Chapman Celebrates is a night that typically brings in more than $1 million in donations. In the past, the university has budgeted around $500,000 for expenses related to the event, and it’s typically the university’s highest-grossing fundraiser of the featured year.
Grateful Dead founding member Bob Weir, who received Chapman’s Lifetime Achievement in the Arts award this year, performed an acoustic version of his song “Easy To Slip” at the Nov. 3 event, which was marked by its glamorous costumes, lightings and productions.
“I love this school, and I love that this is a scholarship event,” Weir said at the event. “Kids (on scholarships) bring something to the school that non-scholarship kids can use.”
The fundraiser also featured performances that ranged from renditions of ‘80s pop hits to dramatic reenactments of the movie “Titanic.”
Held in the Musco Center for the Arts at 7 p.m., donors, supporters of the university and the performing arts program came to watch productions that involved more than 170 students. Chapman Celebrates raised a little more than $1.75 million by the end of the night.
“This is our 38th annual celebration,” University President Daniele Struppa said to an audience of around 500. “We are proud to showcase the breathtaking talent of the students and faculty.”
Chapman Celebrates has raised more than $37 million in the years it’s been held said Sheryl Bourgeois, executive vice president of University Advancement.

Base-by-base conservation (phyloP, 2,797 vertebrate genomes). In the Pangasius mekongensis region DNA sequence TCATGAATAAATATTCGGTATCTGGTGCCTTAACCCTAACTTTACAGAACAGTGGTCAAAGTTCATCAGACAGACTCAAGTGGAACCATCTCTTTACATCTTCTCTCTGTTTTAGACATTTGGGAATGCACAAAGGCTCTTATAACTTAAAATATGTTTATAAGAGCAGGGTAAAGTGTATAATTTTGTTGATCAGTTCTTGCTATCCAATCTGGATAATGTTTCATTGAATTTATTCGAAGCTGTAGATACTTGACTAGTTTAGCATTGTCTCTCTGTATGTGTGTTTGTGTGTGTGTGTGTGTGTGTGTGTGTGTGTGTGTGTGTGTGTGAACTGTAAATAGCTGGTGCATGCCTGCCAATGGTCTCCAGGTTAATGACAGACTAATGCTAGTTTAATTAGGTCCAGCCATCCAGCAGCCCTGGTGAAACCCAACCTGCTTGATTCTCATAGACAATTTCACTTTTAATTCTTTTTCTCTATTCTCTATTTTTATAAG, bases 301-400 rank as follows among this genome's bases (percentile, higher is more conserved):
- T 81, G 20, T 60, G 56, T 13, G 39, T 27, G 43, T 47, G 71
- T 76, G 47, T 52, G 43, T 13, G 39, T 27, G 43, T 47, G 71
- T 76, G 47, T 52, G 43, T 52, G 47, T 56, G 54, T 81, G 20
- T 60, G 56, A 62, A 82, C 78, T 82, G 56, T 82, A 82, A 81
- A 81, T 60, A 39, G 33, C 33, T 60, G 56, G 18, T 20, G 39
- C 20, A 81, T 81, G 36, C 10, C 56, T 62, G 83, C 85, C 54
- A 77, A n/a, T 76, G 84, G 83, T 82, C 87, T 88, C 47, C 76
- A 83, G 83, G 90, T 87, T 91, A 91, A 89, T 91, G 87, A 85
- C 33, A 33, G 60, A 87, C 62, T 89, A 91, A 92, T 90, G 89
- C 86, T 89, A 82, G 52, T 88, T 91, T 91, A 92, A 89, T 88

Mid-show, Weir, came onstage to accept the Lifetime Achievement Award in the Arts, which is meant to recognize those who have made significant contributions to the arts.
After more student performances, a video featuring Jasmine Johnson, a 2015 alumna who was once homeless but was able to attend Chapman on scholarship, was shown.
“My experience at Chapman changed my life for the better. I am who I am because Chapman took a chance on me and the donors decided to give to students who are in need,” Johnson told The Panther. “I came to Chapman homeless and now I’m not homeless. I’m now changing other people’s lives because the donors decided to change my life.”
Johnson, now a writer and motivational speaker, wrote a book called, “When Life Serves You Lemons: My Life from Tragedy to Triumph and Your Guide to Making the Best Lemonade,” which is set for release in late 2018.
The 2018 Citizenship Award was presented to Zeinab Dabbah and Daniel Temianka at the event. Dabbah, who is a 2012 Chapman law alumna is a vice chair on Chapman’s Board of Trustees.
Temianka and Dabbah donated more than $2 million to start a scholarship in the Hall-Musco Conservatory of Music.
“I want to thank my mother for ensuring I received an education … otherwise I would not be here,” Dabbah said when receiving her award.
The night closed with a performance of “Fame,” which received a standing ovation from the crowd.